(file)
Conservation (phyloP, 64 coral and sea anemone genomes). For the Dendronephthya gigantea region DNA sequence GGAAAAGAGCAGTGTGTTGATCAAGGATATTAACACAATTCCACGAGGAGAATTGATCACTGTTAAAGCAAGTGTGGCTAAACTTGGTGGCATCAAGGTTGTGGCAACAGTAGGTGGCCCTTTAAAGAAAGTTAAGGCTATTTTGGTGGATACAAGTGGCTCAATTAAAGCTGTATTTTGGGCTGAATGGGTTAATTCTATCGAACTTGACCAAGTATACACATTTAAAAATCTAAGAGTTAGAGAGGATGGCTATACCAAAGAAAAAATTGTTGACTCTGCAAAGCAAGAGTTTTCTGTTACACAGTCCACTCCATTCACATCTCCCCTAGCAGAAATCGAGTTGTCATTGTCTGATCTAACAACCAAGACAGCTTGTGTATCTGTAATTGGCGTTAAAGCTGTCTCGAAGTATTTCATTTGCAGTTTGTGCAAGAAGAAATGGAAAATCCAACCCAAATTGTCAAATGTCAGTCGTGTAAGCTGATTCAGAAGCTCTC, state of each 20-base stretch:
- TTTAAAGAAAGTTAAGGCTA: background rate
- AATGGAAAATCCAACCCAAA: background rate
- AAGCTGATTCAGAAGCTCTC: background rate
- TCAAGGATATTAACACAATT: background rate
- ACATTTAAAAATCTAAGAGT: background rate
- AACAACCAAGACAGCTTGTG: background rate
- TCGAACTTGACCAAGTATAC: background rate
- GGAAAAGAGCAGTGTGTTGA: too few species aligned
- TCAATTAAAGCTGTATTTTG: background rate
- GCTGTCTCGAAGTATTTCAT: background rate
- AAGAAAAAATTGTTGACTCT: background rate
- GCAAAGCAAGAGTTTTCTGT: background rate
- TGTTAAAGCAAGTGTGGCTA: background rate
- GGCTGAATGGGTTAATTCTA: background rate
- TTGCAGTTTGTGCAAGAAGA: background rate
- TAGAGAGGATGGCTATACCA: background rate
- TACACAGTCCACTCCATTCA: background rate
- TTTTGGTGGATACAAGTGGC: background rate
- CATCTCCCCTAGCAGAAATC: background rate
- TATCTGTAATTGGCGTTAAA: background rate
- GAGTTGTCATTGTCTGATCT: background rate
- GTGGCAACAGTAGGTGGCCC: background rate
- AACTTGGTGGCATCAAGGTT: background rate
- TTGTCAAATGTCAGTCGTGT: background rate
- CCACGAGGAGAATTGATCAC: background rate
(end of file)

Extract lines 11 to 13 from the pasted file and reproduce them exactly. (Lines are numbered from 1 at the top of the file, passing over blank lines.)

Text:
- GCTGTCTCGAAGTATTTCAT: background rate
- AAGAAAAAATTGTTGACTCT: background rate
- GCAAAGCAAGAGTTTTCTGT: background rate